I think a good orientation to have towards this is to try your hardest, when looking at jobs as a new grad, to "wipe the slate clean" of tribal-affiliation-related considerations, and (to a large extent) of impact-related considerations, and assess mostly based on career-capital considerations.

(Context: I worked at an early-stage non-EA startup for 3 years before getting my current job at Open Phil. This was an environment where I was pushed to work really hard, take on a lot of responsibility, and produce high-quality work. I think I'd be way worse at my current job [and less likely to have gotten it] without this experience. My co-workers cared about lots of instrumental stuff EA cares about, like efficiency, good management, feedback culture, etc. I liked them a lot and was really motivated. However, this doesn't happen to everyone at every startup, and I was plausibly unusually well-suited to it or unusually lucky.)

My experience with imposter syndrome — and how to (partly) overcome it

Thanks for posting this. I found a lot of it resonant — particularly the stuff about inventing reasons to discount positive feedback, and having to pile on more and more unlikely beliefs to avoid updating to "I'm good at this."

I remember, fairly recently, taking seriously some version of "I'm not actually good at this stuff, I'm just absurdly skilled at fooling others into thinking that I am." I don't know man, it seemed like a pretty good hypothesis at the time.

Effectiveness is a Conjunction of Multipliers

One can't stack the farmed animal welfare multiplier on top of the ones about giving malaria nets or the one about focusing on developing countries, right? E.g. can't give chickens malaria nets.

It seems like that one requires 'starting from scratch' in some sense. There might be analogies to the human case (e.g. don't focus on your pampered pets), but they still need to be argued.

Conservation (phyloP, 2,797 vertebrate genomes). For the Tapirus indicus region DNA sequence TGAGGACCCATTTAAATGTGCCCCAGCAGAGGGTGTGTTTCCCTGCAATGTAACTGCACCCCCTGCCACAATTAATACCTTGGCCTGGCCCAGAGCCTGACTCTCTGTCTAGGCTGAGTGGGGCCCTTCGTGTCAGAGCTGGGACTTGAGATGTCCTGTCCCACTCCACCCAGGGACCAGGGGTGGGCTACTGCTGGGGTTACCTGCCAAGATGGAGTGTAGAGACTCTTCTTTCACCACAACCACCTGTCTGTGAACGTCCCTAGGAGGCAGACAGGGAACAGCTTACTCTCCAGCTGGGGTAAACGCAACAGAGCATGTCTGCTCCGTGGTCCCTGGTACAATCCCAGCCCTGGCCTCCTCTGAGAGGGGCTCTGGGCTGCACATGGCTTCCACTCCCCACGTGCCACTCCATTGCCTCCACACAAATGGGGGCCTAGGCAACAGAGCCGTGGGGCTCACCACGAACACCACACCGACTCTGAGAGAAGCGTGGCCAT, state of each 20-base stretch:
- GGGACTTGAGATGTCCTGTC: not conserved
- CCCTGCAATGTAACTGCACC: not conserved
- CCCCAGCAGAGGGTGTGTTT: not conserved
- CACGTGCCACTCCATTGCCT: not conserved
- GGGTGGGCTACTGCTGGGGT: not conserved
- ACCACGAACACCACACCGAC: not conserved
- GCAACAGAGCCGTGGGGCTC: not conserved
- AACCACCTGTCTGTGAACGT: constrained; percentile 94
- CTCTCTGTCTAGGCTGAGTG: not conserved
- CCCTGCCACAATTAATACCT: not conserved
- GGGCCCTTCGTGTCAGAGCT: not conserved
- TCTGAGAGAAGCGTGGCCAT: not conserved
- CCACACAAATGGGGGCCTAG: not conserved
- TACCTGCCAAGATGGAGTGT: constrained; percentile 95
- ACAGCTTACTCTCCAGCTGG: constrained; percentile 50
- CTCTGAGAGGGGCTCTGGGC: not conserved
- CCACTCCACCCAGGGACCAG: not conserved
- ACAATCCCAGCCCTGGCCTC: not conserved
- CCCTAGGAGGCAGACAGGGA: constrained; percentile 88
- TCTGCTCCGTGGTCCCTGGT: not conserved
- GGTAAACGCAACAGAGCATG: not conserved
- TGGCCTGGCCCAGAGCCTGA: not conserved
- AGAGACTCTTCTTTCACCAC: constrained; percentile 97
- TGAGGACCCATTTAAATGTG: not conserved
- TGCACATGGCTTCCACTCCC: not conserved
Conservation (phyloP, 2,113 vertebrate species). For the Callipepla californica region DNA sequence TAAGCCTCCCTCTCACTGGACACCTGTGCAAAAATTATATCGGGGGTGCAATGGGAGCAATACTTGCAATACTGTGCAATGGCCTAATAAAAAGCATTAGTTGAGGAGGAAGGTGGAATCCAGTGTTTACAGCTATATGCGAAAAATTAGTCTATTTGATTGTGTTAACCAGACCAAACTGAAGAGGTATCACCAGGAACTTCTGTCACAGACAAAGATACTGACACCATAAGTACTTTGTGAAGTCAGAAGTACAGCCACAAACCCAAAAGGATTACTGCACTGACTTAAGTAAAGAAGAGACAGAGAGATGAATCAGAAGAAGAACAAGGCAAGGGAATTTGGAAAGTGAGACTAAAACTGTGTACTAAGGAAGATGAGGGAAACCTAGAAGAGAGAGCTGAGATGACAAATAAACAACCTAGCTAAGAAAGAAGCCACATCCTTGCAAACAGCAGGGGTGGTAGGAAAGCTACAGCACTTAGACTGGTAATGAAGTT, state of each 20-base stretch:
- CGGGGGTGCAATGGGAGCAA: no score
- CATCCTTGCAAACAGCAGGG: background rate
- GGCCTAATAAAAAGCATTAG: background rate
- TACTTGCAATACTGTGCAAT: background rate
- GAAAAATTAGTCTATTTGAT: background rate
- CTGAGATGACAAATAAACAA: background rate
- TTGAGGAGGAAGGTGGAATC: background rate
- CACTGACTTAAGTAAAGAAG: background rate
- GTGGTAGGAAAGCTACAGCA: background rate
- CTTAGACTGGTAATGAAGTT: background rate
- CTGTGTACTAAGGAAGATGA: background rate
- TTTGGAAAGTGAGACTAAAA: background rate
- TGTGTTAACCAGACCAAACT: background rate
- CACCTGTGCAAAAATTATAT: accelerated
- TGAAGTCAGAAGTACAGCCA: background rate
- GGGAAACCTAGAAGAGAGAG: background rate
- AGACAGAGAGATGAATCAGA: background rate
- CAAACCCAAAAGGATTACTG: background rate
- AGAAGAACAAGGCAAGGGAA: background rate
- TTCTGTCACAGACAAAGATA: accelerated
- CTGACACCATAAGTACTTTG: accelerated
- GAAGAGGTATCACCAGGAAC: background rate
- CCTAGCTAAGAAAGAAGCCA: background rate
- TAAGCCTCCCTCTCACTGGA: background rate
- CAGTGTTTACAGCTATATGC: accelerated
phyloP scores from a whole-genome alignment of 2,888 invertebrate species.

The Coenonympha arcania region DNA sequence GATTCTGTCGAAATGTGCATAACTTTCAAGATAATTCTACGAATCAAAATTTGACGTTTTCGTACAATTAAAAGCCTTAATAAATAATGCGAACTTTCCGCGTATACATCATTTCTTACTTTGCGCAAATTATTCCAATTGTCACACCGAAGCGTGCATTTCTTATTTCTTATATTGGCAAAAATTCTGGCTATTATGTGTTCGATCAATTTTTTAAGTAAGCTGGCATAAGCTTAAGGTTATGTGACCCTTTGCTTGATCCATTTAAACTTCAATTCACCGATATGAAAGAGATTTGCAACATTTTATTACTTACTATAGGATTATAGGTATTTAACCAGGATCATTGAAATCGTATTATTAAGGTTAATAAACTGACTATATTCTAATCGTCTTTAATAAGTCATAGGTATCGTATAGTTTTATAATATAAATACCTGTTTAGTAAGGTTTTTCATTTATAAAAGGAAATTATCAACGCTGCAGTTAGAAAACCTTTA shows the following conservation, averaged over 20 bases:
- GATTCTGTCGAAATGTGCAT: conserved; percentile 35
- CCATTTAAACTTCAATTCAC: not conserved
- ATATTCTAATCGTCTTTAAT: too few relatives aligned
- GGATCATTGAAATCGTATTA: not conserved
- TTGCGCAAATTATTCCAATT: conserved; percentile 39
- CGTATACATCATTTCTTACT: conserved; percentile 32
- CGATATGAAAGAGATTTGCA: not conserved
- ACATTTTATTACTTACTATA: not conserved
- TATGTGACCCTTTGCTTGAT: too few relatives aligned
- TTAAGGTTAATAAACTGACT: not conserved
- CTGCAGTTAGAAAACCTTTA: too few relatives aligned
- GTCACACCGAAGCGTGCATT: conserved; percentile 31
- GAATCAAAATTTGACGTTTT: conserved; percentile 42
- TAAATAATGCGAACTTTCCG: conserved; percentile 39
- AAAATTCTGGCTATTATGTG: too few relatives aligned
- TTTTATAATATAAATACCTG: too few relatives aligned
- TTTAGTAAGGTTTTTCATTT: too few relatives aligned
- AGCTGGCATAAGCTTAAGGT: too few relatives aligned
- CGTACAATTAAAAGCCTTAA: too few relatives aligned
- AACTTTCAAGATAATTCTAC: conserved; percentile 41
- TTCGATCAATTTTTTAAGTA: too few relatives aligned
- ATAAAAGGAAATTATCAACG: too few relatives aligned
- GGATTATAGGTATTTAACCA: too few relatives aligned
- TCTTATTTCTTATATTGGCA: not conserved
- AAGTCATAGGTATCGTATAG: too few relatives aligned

So I think the final number should be lower. (It's still quite high, of course!)

Open Phil’s longtermist EA movement-building team is hiring

Just a reminder that the deadline for applications is this Friday, March 25th.

How does the simulation hypothesis deal with the 'problem of the dust'?

Hmm. Thanks for the example of the "pure time" mapping of t --> mental states. It's an interesting one. It reminds me of Max Tegmark's mathematical universe hypothesis at "level 4," where, as far as I understand, all possible mathematical structures are taken to "exist" equally. This isn't my current view, in part because I'm not sure what it would mean to believe this.

I think the physical dust mapping is meaningfully different from the "pure time" mapping. The dust mapping could be defined by the relationships between dust specks. E.g. at each time t, I identify each possible pairing of dust specks with a different neuron in George Soros's brain, then say "at time t+1, if a pair of dust specks is farther apart than it was at time t, the associated neuron fires; if a pair is closer together, the associated neuron does not fire."

This could conceivably fail if there's not enough pairs of dust specks in the universe to make the numbers work out. The "pure time" mapping could never fail to work; it would work (I think) even in an empty universe containing no dust specks. So it feels less grounded, and like an extra leap.

...

I agree that it seems like there's something around "how complex is the mapping." I think what we care about is the complexity of the description of the mapping, though, rather than the computational complexity. I think George Soros mapping is pretty quick to compute once defined? All the work seems hidden in the definition — how do I know which pairs of dust specks should correspond to which neurons?